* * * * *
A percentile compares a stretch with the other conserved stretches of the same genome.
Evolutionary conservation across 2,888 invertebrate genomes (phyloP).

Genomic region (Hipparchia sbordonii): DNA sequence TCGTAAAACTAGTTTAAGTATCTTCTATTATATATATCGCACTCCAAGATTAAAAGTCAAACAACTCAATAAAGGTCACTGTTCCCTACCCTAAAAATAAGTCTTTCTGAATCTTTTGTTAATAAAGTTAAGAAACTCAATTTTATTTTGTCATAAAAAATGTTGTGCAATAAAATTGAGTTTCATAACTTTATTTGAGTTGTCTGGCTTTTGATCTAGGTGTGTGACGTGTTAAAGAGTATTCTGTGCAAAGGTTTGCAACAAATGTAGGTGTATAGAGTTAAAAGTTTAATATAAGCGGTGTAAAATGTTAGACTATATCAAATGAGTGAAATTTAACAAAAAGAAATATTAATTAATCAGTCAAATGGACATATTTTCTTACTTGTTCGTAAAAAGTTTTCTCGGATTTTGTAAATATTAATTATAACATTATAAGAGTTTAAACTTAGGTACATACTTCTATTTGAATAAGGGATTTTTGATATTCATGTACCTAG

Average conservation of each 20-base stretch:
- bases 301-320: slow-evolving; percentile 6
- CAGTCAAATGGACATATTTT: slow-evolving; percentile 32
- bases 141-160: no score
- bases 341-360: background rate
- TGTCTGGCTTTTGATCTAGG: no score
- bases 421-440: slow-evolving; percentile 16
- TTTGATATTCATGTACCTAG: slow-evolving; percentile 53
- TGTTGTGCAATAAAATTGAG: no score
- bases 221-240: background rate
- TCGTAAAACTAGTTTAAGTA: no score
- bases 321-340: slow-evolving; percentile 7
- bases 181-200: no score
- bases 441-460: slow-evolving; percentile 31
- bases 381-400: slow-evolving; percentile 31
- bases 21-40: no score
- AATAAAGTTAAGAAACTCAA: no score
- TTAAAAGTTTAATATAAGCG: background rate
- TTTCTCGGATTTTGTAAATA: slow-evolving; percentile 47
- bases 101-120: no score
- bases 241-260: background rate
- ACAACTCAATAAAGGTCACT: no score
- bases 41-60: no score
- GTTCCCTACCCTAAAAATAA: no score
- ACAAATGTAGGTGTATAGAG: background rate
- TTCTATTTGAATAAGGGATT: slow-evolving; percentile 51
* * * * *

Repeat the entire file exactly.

A percentile compares a stretch with the other conserved stretches of the same genome.
Evolutionary conservation across 2,888 invertebrate genomes (phyloP).

Genomic region (Hipparchia sbordonii): DNA sequence TCGTAAAACTAGTTTAAGTATCTTCTATTATATATATCGCACTCCAAGATTAAAAGTCAAACAACTCAATAAAGGTCACTGTTCCCTACCCTAAAAATAAGTCTTTCTGAATCTTTTGTTAATAAAGTTAAGAAACTCAATTTTATTTTGTCATAAAAAATGTTGTGCAATAAAATTGAGTTTCATAACTTTATTTGAGTTGTCTGGCTTTTGATCTAGGTGTGTGACGTGTTAAAGAGTATTCTGTGCAAAGGTTTGCAACAAATGTAGGTGTATAGAGTTAAAAGTTTAATATAAGCGGTGTAAAATGTTAGACTATATCAAATGAGTGAAATTTAACAAAAAGAAATATTAATTAATCAGTCAAATGGACATATTTTCTTACTTGTTCGTAAAAAGTTTTCTCGGATTTTGTAAATATTAATTATAACATTATAAGAGTTTAAACTTAGGTACATACTTCTATTTGAATAAGGGATTTTTGATATTCATGTACCTAG

Average conservation of each 20-base stretch:
- bases 301-320: slow-evolving; percentile 6
- CAGTCAAATGGACATATTTT: slow-evolving; percentile 32
- bases 141-160: no score
- bases 341-360: background rate
- TGTCTGGCTTTTGATCTAGG: no score
- bases 421-440: slow-evolving; percentile 16
- TTTGATATTCATGTACCTAG: slow-evolving; percentile 53
- TGTTGTGCAATAAAATTGAG: no score
- bases 221-240: background rate
- TCGTAAAACTAGTTTAAGTA: no score
- bases 321-340: slow-evolving; percentile 7
- bases 181-200: no score
- bases 441-460: slow-evolving; percentile 31
- bases 381-400: slow-evolving; percentile 31
- bases 21-40: no score
- AATAAAGTTAAGAAACTCAA: no score
- TTAAAAGTTTAATATAAGCG: background rate
- TTTCTCGGATTTTGTAAATA: slow-evolving; percentile 47
- bases 101-120: no score
- bases 241-260: background rate
- ACAACTCAATAAAGGTCACT: no score
- bases 41-60: no score
- GTTCCCTACCCTAAAAATAA: no score
- ACAAATGTAGGTGTATAGAG: background rate
- TTCTATTTGAATAAGGGATT: slow-evolving; percentile 51